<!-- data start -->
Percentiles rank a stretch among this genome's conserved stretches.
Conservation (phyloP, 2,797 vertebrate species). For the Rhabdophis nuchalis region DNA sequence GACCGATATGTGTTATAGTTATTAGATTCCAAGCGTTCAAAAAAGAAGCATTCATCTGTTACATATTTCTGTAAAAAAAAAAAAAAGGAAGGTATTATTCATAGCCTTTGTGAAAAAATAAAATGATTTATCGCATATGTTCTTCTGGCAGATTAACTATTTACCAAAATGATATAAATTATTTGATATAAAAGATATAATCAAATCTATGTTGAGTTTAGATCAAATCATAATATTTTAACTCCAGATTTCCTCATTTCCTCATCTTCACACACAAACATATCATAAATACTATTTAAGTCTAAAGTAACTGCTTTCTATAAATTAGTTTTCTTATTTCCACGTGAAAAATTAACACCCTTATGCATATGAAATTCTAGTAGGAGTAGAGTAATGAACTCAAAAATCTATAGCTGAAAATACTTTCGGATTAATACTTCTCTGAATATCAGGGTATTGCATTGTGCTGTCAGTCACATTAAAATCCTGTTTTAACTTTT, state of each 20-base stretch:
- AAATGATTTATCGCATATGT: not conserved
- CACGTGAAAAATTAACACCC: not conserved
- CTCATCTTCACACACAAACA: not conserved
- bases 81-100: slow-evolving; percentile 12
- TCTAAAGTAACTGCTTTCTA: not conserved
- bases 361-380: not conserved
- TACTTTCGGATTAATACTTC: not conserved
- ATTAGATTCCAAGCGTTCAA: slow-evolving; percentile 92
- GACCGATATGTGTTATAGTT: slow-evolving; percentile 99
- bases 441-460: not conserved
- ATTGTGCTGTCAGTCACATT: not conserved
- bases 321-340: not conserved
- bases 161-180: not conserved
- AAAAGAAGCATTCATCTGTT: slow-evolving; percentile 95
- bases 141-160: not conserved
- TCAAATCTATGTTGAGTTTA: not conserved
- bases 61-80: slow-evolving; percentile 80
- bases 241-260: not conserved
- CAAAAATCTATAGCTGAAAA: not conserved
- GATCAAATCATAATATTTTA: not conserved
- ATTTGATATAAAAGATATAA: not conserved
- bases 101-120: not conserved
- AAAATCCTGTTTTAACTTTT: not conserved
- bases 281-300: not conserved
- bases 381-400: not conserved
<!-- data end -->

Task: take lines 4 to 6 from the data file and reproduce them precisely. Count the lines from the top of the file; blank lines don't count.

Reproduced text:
- CACGTGAAAAATTAACACCC: not conserved
- CTCATCTTCACACACAAACA: not conserved
- bases 81-100: slow-evolving; percentile 12